Risk Factors and Causes of Colorectal Polyps

Colorectal polyps develop as a result of abnormal tissue growth in the lining (mucosa) of the colon or rectum. Risk factors for colorectal polyps include the following:

  • Age (more common in patients over the age of 50)
  • Alcohol use
  • Cigarette smoking
  • Diabetes
  • Diet high in fat and low in fiber
  • Gender (slightly more common in men)
  • History of inflammatory bowel disease (IBD; e.g., ulcerative colitis, Crohn's disease)
  • Overweight/obesity
  • Personal or family history of colorectal polyps or colorectal cancer
  • Previous radiation therapy (e.g., to treat testicular cancer or prostate cancer)
  • Sedentary lifestyle

Polyposis syndromes are rare genetic (inherited) disorders that cause colorectal polyps and increase the risk for colorectal cancer. Types of polyposis syndromes include the following:

  • Cowden disease (causes multiple slow-growing polyps)
  • Familial adenomatous polyposis (FAP; characterized by the formation of hundreds to thousands of colorectal polyps)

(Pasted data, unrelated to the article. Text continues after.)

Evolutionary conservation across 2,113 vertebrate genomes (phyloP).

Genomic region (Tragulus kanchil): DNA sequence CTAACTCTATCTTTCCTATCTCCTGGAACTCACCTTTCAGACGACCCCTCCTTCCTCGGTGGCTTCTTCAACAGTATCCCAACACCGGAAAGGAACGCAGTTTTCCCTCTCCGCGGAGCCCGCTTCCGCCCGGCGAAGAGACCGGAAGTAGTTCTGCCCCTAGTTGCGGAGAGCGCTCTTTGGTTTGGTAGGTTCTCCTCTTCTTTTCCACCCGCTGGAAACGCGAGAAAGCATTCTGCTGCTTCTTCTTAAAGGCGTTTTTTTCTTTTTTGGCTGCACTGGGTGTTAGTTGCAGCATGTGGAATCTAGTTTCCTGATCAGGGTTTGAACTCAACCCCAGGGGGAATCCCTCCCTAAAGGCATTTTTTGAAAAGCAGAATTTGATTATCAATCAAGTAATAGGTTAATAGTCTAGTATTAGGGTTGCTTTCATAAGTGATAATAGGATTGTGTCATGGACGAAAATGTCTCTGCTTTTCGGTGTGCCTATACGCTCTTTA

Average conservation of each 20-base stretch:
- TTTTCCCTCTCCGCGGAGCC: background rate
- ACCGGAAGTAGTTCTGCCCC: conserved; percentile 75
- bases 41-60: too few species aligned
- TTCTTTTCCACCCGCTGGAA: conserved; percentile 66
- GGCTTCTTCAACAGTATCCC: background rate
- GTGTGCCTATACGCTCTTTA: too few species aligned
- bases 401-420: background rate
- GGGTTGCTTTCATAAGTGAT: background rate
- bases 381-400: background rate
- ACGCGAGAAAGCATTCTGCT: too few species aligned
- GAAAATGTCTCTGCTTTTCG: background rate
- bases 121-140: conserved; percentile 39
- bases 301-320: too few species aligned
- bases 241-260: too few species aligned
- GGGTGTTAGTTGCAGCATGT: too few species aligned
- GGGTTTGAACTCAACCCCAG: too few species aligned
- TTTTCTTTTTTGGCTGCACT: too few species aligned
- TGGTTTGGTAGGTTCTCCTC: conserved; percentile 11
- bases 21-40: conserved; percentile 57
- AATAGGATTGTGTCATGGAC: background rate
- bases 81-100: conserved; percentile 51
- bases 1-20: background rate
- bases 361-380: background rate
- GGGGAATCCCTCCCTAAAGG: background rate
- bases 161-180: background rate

• Gardner's syndrome (also can cause bone and soft tissue tumors)
  • Hereditary nonpolyposis colorectal cancer (HNPCC) syndrome (also called Lynch syndrome; increases the risk for several types of cancer)
  • Juvenile polyposis (occurs in infants; can cause rectal bleeding)
  • Peutz-Jeghers syndrome (also causes polyps in the small intestine and increased pigmentation of the skin of the lips, fingers, and toes)
  • Turcot syndrome (also causes malignant brain tumors)

Publication Review By: Stanley J. Swierzewski, III, M.D.

Published: 28 Feb 2008

Last Modified: 08 Sep 2015